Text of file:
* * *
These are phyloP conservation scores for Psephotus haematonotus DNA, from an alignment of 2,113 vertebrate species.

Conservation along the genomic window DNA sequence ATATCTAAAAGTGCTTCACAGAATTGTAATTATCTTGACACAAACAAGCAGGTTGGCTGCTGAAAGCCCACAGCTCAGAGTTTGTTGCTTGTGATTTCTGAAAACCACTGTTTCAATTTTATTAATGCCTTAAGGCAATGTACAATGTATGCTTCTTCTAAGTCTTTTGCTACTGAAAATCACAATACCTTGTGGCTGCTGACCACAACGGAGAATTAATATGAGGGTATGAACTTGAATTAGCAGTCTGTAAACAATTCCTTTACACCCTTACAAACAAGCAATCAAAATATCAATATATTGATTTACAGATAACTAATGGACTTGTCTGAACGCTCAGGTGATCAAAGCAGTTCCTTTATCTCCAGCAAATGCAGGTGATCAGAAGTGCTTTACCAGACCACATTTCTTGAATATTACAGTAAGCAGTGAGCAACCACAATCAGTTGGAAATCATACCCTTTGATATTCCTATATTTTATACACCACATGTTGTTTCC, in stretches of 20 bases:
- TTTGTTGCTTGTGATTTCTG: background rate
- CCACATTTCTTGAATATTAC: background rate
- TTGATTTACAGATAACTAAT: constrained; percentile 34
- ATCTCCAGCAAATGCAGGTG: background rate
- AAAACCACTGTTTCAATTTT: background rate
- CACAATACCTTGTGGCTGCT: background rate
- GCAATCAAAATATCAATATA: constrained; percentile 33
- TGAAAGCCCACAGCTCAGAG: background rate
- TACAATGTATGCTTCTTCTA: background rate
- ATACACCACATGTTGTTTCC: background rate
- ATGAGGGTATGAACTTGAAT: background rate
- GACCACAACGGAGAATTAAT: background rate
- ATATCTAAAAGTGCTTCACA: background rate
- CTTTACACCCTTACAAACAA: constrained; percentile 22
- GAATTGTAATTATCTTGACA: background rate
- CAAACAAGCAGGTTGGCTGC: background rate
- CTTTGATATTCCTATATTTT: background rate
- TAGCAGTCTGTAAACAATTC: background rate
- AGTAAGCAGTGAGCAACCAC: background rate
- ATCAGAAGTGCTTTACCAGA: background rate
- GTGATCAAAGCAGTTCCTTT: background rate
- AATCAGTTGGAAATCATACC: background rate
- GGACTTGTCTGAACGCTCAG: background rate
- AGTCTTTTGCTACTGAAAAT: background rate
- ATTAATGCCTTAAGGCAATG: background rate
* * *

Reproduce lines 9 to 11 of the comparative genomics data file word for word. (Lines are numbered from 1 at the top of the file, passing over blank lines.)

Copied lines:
- GCAATCAAAATATCAATATA: constrained; percentile 33
- TGAAAGCCCACAGCTCAGAG: background rate
- TACAATGTATGCTTCTTCTA: background rate